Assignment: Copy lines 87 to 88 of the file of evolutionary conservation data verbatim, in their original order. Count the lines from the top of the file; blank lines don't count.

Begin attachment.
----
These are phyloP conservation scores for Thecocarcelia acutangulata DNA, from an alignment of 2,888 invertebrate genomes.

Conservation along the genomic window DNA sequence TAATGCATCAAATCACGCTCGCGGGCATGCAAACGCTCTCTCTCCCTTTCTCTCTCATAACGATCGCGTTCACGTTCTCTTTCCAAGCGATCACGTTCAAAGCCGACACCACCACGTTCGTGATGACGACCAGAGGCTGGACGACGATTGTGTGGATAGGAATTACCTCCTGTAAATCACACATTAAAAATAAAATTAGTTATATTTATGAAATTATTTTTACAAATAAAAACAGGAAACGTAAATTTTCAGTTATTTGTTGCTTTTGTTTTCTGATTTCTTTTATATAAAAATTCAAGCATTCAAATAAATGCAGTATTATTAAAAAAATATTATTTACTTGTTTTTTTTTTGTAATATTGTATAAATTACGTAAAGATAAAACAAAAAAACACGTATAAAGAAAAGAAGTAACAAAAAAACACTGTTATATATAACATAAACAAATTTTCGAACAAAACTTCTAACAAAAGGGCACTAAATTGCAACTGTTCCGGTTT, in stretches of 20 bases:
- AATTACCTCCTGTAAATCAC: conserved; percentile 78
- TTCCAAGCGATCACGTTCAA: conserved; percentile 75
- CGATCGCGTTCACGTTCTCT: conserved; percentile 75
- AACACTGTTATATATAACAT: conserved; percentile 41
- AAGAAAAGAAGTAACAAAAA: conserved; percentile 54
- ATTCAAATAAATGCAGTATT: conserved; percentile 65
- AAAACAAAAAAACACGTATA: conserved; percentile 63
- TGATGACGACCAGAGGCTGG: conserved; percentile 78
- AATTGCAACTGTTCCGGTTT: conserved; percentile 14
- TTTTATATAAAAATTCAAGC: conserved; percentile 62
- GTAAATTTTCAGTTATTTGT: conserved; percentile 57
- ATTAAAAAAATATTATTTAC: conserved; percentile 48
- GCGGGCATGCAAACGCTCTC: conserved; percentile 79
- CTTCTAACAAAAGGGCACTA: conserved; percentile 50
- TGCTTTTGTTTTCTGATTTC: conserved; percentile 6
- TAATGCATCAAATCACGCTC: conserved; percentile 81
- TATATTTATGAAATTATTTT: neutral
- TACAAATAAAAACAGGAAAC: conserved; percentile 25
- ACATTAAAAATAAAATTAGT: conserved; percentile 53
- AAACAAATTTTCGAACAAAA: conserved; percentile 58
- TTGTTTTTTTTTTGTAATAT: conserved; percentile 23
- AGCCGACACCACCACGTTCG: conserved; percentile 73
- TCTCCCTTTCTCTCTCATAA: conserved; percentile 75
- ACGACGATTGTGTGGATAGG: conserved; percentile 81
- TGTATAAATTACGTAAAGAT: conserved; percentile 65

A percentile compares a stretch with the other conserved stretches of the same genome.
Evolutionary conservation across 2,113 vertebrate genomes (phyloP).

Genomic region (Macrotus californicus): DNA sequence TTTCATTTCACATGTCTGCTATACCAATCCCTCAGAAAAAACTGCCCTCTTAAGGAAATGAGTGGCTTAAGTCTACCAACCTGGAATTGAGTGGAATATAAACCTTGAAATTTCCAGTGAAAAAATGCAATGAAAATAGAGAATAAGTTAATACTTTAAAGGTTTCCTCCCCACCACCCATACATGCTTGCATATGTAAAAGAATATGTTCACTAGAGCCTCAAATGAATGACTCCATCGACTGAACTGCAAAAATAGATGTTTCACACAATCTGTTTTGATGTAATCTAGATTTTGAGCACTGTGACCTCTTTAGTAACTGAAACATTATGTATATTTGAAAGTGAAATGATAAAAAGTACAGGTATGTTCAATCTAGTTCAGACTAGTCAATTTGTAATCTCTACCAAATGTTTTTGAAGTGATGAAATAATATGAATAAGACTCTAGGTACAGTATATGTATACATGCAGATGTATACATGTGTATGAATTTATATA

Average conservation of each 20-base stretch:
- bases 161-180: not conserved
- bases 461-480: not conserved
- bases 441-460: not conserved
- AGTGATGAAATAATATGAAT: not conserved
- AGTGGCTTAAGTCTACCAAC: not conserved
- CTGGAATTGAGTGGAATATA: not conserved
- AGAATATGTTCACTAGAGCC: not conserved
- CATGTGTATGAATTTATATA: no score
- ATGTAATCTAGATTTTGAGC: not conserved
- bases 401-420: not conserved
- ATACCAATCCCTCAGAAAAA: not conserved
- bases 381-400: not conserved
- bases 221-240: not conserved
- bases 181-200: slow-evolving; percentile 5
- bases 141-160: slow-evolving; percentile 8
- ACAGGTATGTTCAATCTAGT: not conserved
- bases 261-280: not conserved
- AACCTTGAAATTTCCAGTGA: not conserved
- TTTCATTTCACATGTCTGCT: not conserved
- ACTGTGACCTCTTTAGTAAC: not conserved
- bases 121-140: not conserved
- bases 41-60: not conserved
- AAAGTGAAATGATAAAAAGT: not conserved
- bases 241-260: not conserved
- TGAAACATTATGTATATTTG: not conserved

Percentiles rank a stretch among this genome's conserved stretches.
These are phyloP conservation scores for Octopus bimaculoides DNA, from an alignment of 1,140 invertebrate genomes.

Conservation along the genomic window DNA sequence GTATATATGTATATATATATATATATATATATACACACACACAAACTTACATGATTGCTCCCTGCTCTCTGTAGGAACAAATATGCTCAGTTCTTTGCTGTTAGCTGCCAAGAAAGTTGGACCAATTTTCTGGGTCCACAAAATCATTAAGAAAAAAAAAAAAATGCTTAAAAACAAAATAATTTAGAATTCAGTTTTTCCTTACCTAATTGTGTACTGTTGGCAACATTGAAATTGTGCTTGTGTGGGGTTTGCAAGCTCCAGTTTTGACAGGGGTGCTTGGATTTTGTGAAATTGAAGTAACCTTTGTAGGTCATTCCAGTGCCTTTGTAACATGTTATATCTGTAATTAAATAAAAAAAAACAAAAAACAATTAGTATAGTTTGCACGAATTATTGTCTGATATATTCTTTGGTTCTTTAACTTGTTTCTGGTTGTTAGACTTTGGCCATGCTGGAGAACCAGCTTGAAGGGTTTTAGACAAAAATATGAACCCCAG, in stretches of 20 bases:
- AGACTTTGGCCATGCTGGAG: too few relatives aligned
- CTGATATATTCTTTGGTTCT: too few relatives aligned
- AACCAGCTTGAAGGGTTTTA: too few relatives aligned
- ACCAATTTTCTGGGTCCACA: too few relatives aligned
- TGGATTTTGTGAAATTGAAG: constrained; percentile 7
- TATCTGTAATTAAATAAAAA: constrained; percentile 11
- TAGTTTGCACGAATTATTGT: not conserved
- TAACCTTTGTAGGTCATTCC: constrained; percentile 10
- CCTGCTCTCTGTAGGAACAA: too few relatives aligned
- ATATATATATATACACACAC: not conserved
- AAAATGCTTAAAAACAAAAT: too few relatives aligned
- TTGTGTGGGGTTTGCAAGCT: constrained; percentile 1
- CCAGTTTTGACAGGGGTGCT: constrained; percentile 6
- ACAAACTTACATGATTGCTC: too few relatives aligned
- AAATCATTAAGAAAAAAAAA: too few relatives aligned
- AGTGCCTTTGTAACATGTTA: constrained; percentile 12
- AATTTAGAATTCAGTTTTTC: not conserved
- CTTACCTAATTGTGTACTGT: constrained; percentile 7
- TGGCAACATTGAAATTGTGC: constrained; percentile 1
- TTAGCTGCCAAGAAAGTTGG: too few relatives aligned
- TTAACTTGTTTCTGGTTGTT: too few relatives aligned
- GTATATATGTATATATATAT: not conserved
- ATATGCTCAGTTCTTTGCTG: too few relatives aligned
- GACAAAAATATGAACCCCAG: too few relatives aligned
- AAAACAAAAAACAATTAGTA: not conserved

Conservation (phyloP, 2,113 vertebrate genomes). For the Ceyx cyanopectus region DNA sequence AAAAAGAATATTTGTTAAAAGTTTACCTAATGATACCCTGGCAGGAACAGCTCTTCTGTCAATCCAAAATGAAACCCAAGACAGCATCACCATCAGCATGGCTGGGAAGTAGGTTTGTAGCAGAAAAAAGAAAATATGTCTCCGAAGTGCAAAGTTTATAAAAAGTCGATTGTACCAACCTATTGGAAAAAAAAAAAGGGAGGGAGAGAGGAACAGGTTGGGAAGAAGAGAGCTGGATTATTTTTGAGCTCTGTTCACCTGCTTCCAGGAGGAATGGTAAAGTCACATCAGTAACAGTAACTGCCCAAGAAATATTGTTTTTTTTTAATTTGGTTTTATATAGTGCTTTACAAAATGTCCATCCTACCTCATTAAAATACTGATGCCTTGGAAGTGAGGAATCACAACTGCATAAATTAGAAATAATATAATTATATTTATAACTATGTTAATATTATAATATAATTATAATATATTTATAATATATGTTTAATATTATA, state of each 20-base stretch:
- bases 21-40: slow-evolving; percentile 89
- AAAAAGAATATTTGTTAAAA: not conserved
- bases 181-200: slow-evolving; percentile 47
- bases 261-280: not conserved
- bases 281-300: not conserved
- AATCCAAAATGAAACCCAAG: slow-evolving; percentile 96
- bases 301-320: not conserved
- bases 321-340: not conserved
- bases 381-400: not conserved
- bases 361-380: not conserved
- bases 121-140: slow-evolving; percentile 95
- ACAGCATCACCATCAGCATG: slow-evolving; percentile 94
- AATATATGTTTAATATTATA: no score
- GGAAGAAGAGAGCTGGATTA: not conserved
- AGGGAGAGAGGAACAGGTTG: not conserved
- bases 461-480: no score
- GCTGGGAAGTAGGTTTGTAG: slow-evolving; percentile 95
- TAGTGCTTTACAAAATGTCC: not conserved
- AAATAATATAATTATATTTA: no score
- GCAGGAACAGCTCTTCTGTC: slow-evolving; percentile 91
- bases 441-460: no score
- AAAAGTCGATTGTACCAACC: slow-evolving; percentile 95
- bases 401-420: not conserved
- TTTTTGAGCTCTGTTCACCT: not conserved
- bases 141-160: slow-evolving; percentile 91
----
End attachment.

- AAAAAGAATATTTGTTAAAA: not conserved
- bases 181-200: slow-evolving; percentile 47